Back to the Past: Retrospective Cost Adaptive Control for Plants with Uncertain Dynamics and Disturbance Spectra
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Unlike most signal processing applications, feedback control entails real-time action with irrevocable real-world consequences. For example, an aircraft flies in response to wind gusts and control-surface deflections, and—-while there may be second chances if nothing drastic happens—we can't change the past. Suppose, however, that we *could* go back in time and replace the controls that were actually used with "retrospectively optimized" controls. Could these controls be used to guide the synthesis of a new controller that might provide better *future* performance? In this talk I will describe the ramifications of this simple idea, which originated in the lab and whose theoretical development is ongoing. In particular, this talk will show how online optimization of a retrospective cost function provides an easily implementable adaptive control algorithm that requires surprisingly little modeling information about the plant and command/disturbance spectra. To explain how RCAC works, I will describe recent theoretical developments based on virtual input reconstruction. Examples involving SISO and MIMO plants with possibly unknown nonminimum-phase zeros will be given along with nonlinear applications, where numerical results show promise but theory remains largely undeveloped. Finally, I will briefly describe applications of the same technique to adaptive state and input estimation for data assimilation.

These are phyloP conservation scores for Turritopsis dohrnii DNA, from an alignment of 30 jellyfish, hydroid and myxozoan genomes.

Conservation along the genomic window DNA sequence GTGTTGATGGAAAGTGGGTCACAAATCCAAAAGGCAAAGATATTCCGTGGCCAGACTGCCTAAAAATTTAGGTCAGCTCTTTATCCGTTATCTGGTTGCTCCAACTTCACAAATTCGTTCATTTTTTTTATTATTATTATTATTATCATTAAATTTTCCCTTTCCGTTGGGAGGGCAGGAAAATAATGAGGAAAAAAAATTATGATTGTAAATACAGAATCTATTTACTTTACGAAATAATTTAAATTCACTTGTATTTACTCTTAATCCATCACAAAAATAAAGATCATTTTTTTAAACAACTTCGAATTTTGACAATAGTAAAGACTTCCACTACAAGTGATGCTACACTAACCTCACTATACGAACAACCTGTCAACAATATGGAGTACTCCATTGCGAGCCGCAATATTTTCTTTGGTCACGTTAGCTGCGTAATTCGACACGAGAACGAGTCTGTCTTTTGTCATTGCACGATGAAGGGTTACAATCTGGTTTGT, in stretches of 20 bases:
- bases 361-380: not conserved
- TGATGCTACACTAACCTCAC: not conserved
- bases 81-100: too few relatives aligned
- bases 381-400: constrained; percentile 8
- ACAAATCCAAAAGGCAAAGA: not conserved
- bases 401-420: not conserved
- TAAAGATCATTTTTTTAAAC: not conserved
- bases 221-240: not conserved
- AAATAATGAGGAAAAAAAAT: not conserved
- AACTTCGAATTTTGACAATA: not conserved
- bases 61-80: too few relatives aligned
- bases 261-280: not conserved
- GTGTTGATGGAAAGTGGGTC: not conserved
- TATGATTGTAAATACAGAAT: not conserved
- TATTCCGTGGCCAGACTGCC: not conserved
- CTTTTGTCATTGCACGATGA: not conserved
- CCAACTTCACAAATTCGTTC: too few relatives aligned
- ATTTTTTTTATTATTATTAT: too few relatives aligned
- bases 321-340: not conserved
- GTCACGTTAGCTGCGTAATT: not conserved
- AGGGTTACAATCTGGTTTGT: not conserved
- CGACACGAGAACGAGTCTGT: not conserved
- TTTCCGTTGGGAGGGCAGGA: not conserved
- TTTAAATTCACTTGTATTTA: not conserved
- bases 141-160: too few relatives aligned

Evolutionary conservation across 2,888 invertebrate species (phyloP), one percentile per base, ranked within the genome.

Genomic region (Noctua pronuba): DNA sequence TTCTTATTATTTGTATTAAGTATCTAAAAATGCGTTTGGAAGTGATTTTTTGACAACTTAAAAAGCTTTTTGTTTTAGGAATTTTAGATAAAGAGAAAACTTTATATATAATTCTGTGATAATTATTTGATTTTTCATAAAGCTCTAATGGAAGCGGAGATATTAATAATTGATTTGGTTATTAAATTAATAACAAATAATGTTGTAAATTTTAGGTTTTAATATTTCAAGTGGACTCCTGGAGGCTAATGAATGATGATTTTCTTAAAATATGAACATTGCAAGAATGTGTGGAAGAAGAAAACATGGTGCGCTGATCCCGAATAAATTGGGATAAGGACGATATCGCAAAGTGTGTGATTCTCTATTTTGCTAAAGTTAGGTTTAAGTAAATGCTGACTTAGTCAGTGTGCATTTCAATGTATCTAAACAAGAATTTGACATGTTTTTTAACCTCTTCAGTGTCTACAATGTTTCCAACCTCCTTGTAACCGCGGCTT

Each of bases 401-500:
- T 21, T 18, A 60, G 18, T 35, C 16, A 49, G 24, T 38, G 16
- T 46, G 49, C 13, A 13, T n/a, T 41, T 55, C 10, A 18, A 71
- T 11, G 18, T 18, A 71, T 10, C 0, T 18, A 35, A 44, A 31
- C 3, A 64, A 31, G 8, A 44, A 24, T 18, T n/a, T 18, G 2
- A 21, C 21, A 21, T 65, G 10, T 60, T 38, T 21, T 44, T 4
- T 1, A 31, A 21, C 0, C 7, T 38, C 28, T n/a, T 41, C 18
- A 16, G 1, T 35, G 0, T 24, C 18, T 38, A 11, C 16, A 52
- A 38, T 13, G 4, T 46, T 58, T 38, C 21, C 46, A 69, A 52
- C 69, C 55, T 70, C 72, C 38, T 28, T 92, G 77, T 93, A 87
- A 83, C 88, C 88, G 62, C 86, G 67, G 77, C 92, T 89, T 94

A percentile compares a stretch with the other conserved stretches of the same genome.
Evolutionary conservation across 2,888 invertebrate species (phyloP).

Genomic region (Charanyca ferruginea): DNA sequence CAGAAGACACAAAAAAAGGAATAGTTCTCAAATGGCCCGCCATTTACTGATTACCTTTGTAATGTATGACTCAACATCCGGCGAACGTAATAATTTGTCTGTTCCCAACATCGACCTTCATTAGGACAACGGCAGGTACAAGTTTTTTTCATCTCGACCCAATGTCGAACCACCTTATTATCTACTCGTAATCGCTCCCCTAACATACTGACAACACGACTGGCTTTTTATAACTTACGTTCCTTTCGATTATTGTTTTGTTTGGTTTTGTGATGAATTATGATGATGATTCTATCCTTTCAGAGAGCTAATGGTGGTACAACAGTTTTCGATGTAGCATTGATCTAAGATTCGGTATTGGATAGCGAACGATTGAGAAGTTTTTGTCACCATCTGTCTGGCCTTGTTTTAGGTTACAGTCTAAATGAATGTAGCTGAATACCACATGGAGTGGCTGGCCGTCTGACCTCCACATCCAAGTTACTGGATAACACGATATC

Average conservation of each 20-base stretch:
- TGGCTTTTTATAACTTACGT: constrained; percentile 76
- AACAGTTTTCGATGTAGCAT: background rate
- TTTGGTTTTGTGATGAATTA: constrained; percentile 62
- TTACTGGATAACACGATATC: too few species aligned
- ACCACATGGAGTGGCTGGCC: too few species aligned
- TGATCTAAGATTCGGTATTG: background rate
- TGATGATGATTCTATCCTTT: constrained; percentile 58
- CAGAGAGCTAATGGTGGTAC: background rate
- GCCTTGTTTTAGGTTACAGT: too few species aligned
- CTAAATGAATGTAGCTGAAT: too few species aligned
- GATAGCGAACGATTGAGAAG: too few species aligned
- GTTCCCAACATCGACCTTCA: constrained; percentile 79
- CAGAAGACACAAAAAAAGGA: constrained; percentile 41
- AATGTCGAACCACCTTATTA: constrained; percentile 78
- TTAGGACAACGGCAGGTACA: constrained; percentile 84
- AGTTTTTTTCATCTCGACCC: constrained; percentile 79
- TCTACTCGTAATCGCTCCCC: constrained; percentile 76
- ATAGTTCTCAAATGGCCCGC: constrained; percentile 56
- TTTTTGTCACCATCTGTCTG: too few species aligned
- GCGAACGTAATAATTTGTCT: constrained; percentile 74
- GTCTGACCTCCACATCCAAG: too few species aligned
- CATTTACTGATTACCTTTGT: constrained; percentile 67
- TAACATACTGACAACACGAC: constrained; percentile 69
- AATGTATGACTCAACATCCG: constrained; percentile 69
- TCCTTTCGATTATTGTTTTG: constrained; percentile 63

Joint research with Anthony D'amato, Dogan Sumer, Jesse Hoagg, Mario Santillo, and Ravinder Venugopal.
Dennis Bernstein received his Ph.D. from the University of Michigan in 1982, where he has been a faculty member since 1991. He was previously employed by Harris Corporation and Lincoln Laboratory. He was editor-in-chief of the IEEE Control Systems Magazine from 2003 to 2011.